More than 40% of patients with a history of atrial fibrillation attend the emergency department inappropriately

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Patients with a previous diagnosis of atrial fibrillation who were assessed as attending the emergency department inappropriately did so because of fear, or as a result of advice from another person or self-monitoring, a study has found. Benedict Glover from Schulich Heart Center, Sunnybrook Health Sciences Centre (Toronto, Canada) presented the initial results of the Canadian AF-ED trial at the 24th Annual International AF Symposium (24–26 January, Boston, USA) during a late-breaking session.

The multicentre trial was conducted in Canada “to discover reasons why people with atrial fibrillation present inappropriately to emergency departments,” explained Glover. He added that the trial’s wider vision was “to try and develop a mechanism to stratify patients through other mechanisms so they don’t need to come to the emergency department with atrial fibrillation”.

According to Glover, inappropriate hospitalisations and emergency department visits among people with atrial fibrillation are “a huge financial problem”. The annual cost of atrial fibrillation in the USA is more than $6.7 billion, with “75% of this related to inpatient stay”. In Canada, smaller numbers are involved, but annual hospital costs of atrial fibrillation “are approximately $815 million”. Glover stated that the researchers’ aim was to “try to reduce the hospitalisations and emergency department attendance of patients with atrial fibrillation” in Canada.

The Canadian AF-ED trial was run with the Canadian Arrhythmia Network (CANet), which comprises 29 universities, each of which has two or three hospitals linked to it, 180 investigators and 24 industry partners. CANet’s 10-year goal aims to achieve “a 10% drop in sudden cardiac death, a 20% drop in hospitalisation and emergency department visits in patients with atrial fibrillation, and a 30% drop in hospitalisation and emergency department visits in patients with a history of syncope”.

The study was conducted over a 14-month period and coordinated at a centre in Ontario. If a patient with a known diagnosis of atrial fibrillation was admitted or attended the emergency department in any of the participating hospitals, they were asked to enrol in the study. They were asked a series of questions about why they had attended hospital. “We tried to work out whether it was an appropriate admission or attendance or not, and then what the outcomes of the attendance were, and whether there were any alternative strategies that may have worked better,” Glover explained.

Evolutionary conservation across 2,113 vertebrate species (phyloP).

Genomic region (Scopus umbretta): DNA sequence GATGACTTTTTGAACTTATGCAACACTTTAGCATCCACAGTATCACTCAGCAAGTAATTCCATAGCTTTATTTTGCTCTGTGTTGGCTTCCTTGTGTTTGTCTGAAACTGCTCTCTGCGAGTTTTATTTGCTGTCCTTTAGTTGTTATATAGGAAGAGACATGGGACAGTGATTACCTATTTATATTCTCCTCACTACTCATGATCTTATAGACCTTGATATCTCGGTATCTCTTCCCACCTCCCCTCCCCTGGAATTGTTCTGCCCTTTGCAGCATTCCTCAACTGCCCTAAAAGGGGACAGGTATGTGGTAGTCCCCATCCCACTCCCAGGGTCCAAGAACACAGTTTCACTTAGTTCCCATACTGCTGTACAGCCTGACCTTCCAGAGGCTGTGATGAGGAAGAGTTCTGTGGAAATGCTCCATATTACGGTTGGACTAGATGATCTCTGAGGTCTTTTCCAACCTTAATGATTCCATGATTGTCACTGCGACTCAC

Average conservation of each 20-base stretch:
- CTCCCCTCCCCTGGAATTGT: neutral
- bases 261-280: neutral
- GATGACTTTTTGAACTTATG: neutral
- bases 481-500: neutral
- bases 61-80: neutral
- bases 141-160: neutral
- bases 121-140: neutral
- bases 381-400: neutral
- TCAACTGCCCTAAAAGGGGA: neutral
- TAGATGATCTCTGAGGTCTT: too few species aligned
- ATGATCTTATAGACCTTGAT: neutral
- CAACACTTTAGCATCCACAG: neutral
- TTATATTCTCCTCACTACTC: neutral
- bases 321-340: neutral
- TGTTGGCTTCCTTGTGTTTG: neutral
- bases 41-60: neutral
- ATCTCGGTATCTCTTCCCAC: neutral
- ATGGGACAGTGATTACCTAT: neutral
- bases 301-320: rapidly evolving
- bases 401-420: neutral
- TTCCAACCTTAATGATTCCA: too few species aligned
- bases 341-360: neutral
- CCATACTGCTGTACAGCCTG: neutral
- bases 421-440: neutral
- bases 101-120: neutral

Of the 356 patients recruited to the study, 71% attended because they had symptoms, such as palpitations, chest pain or shortness of breath. However, almost a third of patients did not have symptoms.

Almost 10% of the patients without symptoms attended because they were scared they were going to die, have a heart attack or have a stroke. Forty per cent of those patients who were scared they were going to have a stroke were not on oral anticoagulation even though their mean CHA2DS2-VASc score was 2. Eighteen per cent of patients without symptoms attended because they had been advised to, in a third of cases by a cardiologist, while 2% attended as a result of self-monitoring.

Patients assessed as having appropriate reasons to attend (n=204; 57%) required hospital admission or electrical or chemical cardioversion. Patients with symptoms were more likely to have an appropriate reason to visit the emergency department, as were those who had had multiple visits previously, and female patients.

The remaining patients (n=152; 43%) would have been better managed in another setting. These patients had received previous advice from a physician or a nurse, or were not on an oral anticoagulant and were worried they were going to have a stroke, or were scared.

When asked about alternative treatment strategies, most patients stated they would attend a rapid assessment outpatient atrial fibrillation clinic instead of the emergency department, while a significant number believed that smartphone applications may be of benefit.

This prompted the researchers to develop the VIRTUES platform (Virtual Integrated Reliable Transformative User-driven E-health System), which is now being tested in a small pilot study in patients with atrial fibrillation.

Wearable biosensor technology enables the patient to record their physiological data (such as ECG and blood pressure), which are transmitted via their cellphone to a central system linked to the hospital cardiology clinic and family practice clinic. The patient is then given feedback and advised what action to take instead of attending the emergency department.

Glover concluded by stating that he hoped the VIRTUES platform would help reduce emergency department attendances by patients with atrial fibrillation in the future. He also emphasised that it was important to ensure that patients with a CHA2DS2-VASc score of 2 are anticoagulated.

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